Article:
Chains renew effort to sell beer, wine in supermarkets, stores
By Colleen Quinn / State House News Service | Tuesday, May 10, 2011 | http://www.bostonherald.com | Local Politics
Grocery store owners are planning another push to make it easier for them to sell beer and wine in stores.
Under current law, grocery store owners can only sell beer and wine once they receive an alcohol permit from their local communities, but they are not allowed to hold more than three permits in the state – making it difficult for chain grocery stores to sell alcohol.
Lawmakers will hear testimony to change that restriction Tuesday during a Joint Committee on Consumer Protection and Professional Licensure hearing. A bill (S 1851) filed by Sen. Michael Rodrigues (D-Westport) would allow stores to hold up to 20 licenses in the state, but not more than one in any city or town.
Grocery store owners say they need the licenses to boost store sales, especially in smaller stores trying to compete with large chains, according to Jon Hurst, president of the Massachusetts’ Retailers Association.
The package store industry, which could face more competition under the bill, has battled against changes in the past. In 2008, grocery stores took the idea to voters in a ballot referendum that failed.
Massachusetts has some of the toughest laws in the nation surrounding alcohol sales that date back to Prohibition, Hurst said.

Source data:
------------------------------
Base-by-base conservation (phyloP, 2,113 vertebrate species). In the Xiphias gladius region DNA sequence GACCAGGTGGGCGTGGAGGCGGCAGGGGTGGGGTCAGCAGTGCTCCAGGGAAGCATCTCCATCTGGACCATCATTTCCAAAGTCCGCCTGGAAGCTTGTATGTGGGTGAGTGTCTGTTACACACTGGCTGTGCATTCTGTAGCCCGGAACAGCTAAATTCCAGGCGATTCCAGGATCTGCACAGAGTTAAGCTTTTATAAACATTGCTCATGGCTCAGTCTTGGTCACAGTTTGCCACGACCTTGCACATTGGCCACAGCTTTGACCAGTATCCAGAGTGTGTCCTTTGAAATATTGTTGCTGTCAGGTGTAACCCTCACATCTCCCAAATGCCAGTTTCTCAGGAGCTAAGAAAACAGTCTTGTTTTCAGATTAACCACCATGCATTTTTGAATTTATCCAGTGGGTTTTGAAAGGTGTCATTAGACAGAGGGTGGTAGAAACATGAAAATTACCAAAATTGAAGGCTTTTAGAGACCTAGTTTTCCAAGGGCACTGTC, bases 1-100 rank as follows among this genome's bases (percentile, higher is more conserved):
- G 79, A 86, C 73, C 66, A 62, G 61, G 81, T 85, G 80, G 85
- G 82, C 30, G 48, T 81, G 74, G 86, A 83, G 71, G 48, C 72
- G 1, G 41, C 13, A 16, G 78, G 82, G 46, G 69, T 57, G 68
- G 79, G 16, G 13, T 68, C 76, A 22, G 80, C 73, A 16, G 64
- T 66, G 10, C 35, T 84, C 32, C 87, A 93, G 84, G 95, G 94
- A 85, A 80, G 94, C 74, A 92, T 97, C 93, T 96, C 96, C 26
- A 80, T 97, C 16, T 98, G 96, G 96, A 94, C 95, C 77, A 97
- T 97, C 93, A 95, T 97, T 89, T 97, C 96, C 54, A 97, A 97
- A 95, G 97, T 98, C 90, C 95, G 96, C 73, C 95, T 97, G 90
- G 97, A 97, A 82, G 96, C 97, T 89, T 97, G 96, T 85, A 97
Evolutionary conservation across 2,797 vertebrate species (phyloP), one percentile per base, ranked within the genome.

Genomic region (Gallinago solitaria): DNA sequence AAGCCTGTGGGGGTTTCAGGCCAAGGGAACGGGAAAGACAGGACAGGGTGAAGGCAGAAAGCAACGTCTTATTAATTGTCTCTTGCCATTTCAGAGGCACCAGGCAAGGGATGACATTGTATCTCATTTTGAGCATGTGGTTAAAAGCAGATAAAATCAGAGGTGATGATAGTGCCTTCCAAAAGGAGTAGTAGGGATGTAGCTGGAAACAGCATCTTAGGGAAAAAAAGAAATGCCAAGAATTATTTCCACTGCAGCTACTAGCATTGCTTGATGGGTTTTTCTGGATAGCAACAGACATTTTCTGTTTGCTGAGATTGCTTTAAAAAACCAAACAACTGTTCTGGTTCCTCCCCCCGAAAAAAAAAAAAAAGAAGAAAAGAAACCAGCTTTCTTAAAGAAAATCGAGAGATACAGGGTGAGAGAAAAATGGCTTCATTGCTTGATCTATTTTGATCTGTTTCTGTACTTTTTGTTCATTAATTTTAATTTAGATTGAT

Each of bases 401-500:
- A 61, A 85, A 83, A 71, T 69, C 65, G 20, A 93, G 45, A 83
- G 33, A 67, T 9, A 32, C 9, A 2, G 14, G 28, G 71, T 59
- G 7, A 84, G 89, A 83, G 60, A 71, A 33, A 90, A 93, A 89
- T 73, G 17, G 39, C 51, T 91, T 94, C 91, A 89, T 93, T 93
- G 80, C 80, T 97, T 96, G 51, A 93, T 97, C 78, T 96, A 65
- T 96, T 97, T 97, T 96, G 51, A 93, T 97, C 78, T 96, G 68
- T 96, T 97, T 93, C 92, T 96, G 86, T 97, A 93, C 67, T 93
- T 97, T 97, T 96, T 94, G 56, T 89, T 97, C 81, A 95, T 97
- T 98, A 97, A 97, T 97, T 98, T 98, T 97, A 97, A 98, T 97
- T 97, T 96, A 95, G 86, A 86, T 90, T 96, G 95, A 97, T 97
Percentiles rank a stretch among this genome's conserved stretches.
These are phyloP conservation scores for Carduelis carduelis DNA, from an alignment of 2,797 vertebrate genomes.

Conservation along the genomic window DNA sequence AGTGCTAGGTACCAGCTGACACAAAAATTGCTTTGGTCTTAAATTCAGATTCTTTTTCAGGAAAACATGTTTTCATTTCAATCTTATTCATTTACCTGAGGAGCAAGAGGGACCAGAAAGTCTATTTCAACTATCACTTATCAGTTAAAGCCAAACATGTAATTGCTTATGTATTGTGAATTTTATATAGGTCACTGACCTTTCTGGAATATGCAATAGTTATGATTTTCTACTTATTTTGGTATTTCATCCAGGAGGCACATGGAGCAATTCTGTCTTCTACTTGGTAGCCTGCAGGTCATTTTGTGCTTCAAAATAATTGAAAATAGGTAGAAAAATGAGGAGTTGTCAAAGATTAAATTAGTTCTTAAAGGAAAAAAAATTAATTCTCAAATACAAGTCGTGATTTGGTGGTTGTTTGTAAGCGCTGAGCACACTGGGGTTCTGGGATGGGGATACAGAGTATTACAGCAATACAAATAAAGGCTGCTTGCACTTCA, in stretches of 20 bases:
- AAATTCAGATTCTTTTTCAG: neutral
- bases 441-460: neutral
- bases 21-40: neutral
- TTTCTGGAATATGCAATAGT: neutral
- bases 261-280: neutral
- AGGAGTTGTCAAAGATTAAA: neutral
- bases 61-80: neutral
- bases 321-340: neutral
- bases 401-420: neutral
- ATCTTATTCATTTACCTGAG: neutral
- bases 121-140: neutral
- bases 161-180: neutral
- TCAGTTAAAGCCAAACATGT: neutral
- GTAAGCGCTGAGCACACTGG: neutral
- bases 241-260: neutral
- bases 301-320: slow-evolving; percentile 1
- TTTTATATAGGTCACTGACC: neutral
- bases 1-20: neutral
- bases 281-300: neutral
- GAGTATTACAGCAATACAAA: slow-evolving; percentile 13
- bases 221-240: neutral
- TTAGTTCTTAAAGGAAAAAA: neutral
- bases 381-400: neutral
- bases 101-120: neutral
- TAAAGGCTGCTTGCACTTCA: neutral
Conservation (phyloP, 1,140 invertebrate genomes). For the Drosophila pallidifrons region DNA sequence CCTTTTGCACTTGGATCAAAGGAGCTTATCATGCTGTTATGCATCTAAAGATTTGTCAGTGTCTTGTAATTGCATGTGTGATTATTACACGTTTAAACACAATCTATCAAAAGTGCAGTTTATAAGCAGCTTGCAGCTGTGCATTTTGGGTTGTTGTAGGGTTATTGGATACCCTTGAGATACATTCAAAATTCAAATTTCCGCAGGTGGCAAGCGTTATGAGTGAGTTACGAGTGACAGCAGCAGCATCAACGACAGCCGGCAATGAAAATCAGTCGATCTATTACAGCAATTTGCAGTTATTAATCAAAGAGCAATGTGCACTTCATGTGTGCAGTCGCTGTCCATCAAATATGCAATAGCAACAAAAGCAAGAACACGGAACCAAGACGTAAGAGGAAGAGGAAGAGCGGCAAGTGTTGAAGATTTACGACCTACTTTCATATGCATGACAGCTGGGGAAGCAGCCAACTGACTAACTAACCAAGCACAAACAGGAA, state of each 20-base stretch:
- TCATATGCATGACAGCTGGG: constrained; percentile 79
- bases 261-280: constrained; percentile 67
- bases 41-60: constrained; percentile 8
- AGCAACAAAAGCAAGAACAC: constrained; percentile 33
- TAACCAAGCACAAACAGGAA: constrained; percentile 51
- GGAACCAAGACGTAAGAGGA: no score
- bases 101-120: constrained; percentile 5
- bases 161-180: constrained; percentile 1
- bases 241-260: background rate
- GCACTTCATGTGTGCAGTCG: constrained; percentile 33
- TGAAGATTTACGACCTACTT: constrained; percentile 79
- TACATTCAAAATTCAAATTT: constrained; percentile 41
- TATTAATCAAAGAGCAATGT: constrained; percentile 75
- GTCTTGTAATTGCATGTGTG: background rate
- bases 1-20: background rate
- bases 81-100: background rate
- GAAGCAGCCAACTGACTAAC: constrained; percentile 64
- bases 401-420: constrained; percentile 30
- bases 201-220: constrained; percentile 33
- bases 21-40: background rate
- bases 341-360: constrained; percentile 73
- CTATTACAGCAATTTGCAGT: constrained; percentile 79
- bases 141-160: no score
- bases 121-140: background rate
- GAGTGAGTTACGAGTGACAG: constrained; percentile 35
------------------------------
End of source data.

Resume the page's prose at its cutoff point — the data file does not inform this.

“I understand the position of the package stores. They don’t want to see alcohol in grocery stores,” he said. “They want to keep what is essentially a monopoly.”
But the Retailers’ Association wants to see the law loosened up, and called it a “common sense expansion,” Hurst said. Alcohol licenses are overseen by the state’s Alcohol Beverage Control Commission, which is under the oversight of state Treasurer Steven Grossman. Under the law, no one person or entity can have more than three “off-premise” licenses – meaning the alcohol is not consumed where it is sold, according to the Treasurer’s office.
“It would be a great thing for consumers,” Hurst said. “It brings people into your store, and creates impulse buys. If you are getting steaks for the night, then you pick up a bottle of wine as an impulse. It is a sales driver.”
More than a third of all retail purchases are impulse buys, according to Hurst.
Committee co-chairman Rep. Theodore Speliotis said that after the ballot initiative failed, other bills have come up asking lawmakers to increase the number of permits allowed. Speliotis said he has been reluctant to make any changes because “if the public voted no, you have to respect that.”
Speliotis (D-Danvers) said he expects his committee to look at the issue very seriously this week, He said he worries about the effect on the small grocery store owners and independently-owned package stores if more than three alcohol permits are allowed for any one chain. The large chains, if they sold alcohol, could put their smaller counterparts out of business, he said. In his district, a small grocery store, McKinnon’s Market, recently received a license from Danvers town officials to sell beer and wine.
“We have a vibrant and extensive network of small, independently owned package stores that could be potentially hurt by having every major supermarket now sell alcohol,” Speliotis said. “The bottom line is you want to make it as fair as possible to the consumers without destroying any one industry.”
The bill’s other House supporters include Reps. Steven Walsh (D-Lynn), John Rogers (D-Norwood), Paul McMurtry (D-Dedham), Sean Garballey (D-Arlington) and Lowell Democrats Kevin Murphy and David Nangle.
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